Cathy feels ill, but tells Mahendra that the Queen will cure her illness that night. In her meeting with the Queen that night, Cathy's head and entrails detach from her body. Now a floating vampiric head under the control of the Queen, Cathy's head flies into the home of a pregnant woman and sucks out the unborn baby from the mother's womb. Cathy's head returns to her body, her illness is cured, the blood she devoured invigorates the Queen's youthfulness and power, they transform into snakes, Cathy awakens as a human and vomits mice. During the night, in the form of fireballs, the Queen and Cathy defeat one of the Queen's enemies; the unknown woman witnesses Cathy's head flying, she tells Machesse, who informs his colleagues of the evil and retreats to meditate. The Queen detaches her head again. Machesse finds Cathy's headless body, the townspeople attempt to ward off the flying head. Machesse tells Mahendra that Cathy is no longer the woman he loves, they bury her body to prevent the head from reattaching.
Mahendra dreams of Cathy. That night, the flying head appear to Machesse and Mahendra in the graveyard; the Queen, revealed to be an old rival of Machesse, uses her powers to disinter Cathy's body. The head reattaches, the Queen electrocutes Machesse and slices his neck, killing him; the unknown woman, revealed to be Mahendra's former lover, is killed. Mahendra's uncle Oka attacks the Queen; the Queen transforms into a humanoid pig. Becoming a masked figure, the Queen shoots energy at Oka, who projects energy in return, causing an explosion; the Queen and Cathy are killed by the sunrise. Ilona Agathe Bastian as Catherine "Cathy" Kean Yos Santo as Mahendra Sofia W. D. as the Old Queen of the Leák Debby Cynthia Dewi as the Young Queen of the Leák W. D. Mochtar as Machesse / Oka In the late 1970s and early 1980s, the Indonesian government saw films as a possible source for foreign revenue; as a result, low-budget Indonesian exploitation films were produced and exported to international markets. The most successful films in overseas markets were produced by any one of three studios—Rapi Films, Parkit, or Soraya Intercine Films.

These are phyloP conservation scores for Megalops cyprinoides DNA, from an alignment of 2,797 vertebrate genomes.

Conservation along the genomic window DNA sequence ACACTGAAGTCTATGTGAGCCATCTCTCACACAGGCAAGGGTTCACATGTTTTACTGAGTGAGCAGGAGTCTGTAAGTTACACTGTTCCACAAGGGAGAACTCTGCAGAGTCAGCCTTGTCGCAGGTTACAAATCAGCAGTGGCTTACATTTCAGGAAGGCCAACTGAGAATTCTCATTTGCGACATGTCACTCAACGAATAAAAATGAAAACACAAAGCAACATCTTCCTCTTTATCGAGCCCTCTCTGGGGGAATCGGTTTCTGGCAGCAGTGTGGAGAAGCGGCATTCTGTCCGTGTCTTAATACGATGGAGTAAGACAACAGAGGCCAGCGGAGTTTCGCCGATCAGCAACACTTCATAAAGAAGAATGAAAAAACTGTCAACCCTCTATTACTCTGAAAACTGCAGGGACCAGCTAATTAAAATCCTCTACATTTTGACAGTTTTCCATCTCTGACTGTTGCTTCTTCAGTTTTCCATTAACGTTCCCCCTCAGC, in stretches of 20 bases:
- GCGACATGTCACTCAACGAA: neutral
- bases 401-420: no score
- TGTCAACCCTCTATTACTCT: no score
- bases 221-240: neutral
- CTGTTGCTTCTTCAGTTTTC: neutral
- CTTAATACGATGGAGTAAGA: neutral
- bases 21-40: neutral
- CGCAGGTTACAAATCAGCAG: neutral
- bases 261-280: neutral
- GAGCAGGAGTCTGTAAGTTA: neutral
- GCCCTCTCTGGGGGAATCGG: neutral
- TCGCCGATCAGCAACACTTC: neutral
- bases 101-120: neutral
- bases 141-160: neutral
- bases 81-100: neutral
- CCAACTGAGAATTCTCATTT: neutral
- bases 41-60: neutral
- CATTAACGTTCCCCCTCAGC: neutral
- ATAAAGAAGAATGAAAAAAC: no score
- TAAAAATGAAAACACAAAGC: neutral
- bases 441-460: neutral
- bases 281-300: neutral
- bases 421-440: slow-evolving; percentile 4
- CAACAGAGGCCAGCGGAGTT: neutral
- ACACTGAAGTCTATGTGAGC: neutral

Mystics in Bali was directed by H. Tjut Djalil, who would go on to direct the 1989 film Lady Terminator; the film draws from elements of Southeast Asian folklore and Balinese mythology, incorporating the mythological Leyak, which takes the form of a flying, disembodied head with entrails and internal organs still connected and hanging down from the neck. There are variations of this legend among different cultures, with it being known as a Penanggalan in the Malay Peninsula and a Krasue in various Indonesian countries, including Cambodia and Laos; the film's lead, Ilona Agathe Bastian, was not an actress prior to the film's production. Rather, she was a German tourist visiting Bali, chosen by the wife of one of the film's producers to portray the female protagonist. Filming took place on the Indonesian island of Java rather than on location in Bali, as Hindu locals were too superstitious to allow the black magic rituals shown in the film to be performed there; the film was not released on VHS, being distributed only to Indonesian and Japanese markets, yet it has achieved a minor cult status among horror fans.
The film was released on DVD in 2003 by the label Mondo Macabro, though this version has since gone out of print. In Oc